I believe there may have been another minor matter pertaining to the durability of aspects of the device, however I’ve been unable to confirm if those are device related or end-user practice related.

Around 2014 Simoco was awarded a tender by Vicroads to supply new radio hardware (based on the SRM9000 series) which included a P25 upgradeable solution. So surely access to either one or both of the States P25 networks is not that unattainable or questionable and would allow for everyone’s favourite phrase since the events of Black Saturday, enhanced interoperability.

A few months ago the below message was sent to me via the site and from someone  called ‘billy’. Below is the message from ‘billy’;

all a waste of time i use a prop mtorolla radio with all tac and repeaters on all ditital emergency frequencys you will never be able to acess or listen to what i do mobile or base not even god ha ha ha hacker on the loose f### your pi##y scanners cant encrypt nothing waste of money ,out

Billy it is so hard to argue with such well researched, composed and intelligent arguments such as yours.  But I’ll give it go, please see below for my response, also remember ‘billy’ you’re not as invisible as you think on the internet. 😉

A special message for ‘billy’. Thanks for your input to the hobby.

Morons playing with radios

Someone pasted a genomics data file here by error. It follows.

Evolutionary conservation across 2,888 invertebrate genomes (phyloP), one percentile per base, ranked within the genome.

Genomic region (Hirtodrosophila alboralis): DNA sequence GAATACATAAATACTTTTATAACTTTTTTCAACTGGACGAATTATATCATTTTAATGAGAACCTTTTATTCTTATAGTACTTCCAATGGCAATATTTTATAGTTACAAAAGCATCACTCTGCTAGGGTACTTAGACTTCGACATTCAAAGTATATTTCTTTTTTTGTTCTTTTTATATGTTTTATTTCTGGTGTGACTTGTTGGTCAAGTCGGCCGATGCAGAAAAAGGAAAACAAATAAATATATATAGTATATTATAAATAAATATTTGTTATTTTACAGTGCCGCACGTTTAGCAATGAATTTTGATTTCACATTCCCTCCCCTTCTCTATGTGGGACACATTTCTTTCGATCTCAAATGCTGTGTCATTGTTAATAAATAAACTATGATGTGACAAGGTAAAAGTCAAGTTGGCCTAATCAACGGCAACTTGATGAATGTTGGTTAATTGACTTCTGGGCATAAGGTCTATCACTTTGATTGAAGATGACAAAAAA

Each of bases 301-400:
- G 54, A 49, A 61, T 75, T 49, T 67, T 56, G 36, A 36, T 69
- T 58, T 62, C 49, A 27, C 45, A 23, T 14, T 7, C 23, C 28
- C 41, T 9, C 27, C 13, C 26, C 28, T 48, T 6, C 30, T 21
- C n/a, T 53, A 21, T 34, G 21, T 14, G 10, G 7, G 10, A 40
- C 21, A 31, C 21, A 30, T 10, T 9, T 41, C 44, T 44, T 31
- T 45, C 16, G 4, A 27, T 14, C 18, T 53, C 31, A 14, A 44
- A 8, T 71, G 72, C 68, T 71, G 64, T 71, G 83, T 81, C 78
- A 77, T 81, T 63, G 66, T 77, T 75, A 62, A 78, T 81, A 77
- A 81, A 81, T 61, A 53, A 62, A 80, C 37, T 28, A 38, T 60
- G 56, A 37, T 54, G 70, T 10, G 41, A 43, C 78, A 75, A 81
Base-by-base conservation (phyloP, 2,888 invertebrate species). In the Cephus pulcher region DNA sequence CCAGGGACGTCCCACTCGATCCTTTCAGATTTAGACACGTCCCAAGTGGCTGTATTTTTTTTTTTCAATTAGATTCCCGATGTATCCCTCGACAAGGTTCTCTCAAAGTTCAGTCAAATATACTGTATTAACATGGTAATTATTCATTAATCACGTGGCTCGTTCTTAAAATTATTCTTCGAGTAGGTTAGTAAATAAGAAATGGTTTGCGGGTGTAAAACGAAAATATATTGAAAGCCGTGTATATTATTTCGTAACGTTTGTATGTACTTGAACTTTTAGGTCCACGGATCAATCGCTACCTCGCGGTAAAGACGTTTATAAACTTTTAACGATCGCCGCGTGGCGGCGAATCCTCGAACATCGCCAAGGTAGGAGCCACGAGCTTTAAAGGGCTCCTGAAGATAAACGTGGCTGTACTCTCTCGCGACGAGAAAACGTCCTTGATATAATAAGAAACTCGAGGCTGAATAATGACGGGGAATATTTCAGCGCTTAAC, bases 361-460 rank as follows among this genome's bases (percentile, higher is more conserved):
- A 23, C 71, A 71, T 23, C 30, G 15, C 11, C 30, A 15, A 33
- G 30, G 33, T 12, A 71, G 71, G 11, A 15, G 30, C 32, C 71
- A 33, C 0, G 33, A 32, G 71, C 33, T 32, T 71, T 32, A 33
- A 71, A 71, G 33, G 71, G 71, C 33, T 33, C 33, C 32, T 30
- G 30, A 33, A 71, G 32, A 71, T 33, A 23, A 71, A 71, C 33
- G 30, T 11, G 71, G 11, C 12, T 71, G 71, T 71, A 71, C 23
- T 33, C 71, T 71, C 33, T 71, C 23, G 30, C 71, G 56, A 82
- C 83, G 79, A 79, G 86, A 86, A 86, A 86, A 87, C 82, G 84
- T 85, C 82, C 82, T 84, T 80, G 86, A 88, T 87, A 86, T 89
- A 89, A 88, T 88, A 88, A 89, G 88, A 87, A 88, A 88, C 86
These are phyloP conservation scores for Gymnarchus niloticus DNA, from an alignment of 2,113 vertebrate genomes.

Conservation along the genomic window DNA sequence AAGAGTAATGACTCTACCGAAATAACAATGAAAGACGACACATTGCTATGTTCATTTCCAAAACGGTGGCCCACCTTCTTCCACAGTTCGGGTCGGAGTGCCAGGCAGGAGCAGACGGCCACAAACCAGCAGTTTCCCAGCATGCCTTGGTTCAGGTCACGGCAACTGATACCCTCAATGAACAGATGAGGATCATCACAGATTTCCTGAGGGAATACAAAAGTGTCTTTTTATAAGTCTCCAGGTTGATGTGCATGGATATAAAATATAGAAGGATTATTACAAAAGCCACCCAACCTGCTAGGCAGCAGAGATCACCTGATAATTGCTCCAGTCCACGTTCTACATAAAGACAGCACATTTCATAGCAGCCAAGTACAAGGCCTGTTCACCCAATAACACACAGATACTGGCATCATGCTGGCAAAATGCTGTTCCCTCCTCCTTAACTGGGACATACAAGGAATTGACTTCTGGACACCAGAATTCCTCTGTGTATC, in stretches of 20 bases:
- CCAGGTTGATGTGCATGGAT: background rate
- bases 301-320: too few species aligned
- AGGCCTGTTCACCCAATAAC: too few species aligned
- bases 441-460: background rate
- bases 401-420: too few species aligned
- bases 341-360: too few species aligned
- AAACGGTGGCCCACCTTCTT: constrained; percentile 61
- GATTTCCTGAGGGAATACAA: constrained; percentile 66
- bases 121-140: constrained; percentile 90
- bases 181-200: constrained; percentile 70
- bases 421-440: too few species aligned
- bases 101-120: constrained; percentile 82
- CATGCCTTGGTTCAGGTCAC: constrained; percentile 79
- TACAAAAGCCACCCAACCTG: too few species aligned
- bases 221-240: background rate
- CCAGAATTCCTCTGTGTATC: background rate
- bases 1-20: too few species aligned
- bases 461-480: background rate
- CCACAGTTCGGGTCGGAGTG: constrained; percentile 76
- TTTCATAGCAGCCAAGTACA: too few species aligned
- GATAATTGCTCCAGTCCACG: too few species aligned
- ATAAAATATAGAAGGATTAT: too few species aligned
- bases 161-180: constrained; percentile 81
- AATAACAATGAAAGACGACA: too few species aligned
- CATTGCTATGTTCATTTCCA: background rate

Obviously big news of late in the hobby pertains to an event that occurred only the day before the State Government outlined it’s new expected migration date for the Victoria Police to the RMR Network and with it network security and encryption. I am of course referring to the incident outlined at the following links;

Read this: Victoria Police – Radio Pirate Article 1
Read this: Victoria Police – Radio Pirate Article 2
Read this: Victoria Police – Radio Pirate Article 3
Read this: Victoria Police – Radio Pirate Article 4

Below is a recording of the communications during the above highlighted pursuit and transmissions by a ‘radio pirate’ on the Victoria Police VHF Voting Network. The recording commences shortly after an armed robbery involving firearm. Victoria Police Highway Patrol members from call-sign ‘Wellington 613’ are heard locating a vehicle possibly involved and then engaging in a pursuit of the vehicle. Examples of some of the subsequent illegal transmissions by unknown persons can be heard initially at 6min & 19secs, 6min & 30secs and again at 8mins & 37secs mark of the recording. Further transmissions occur throughout the event and subsequent file.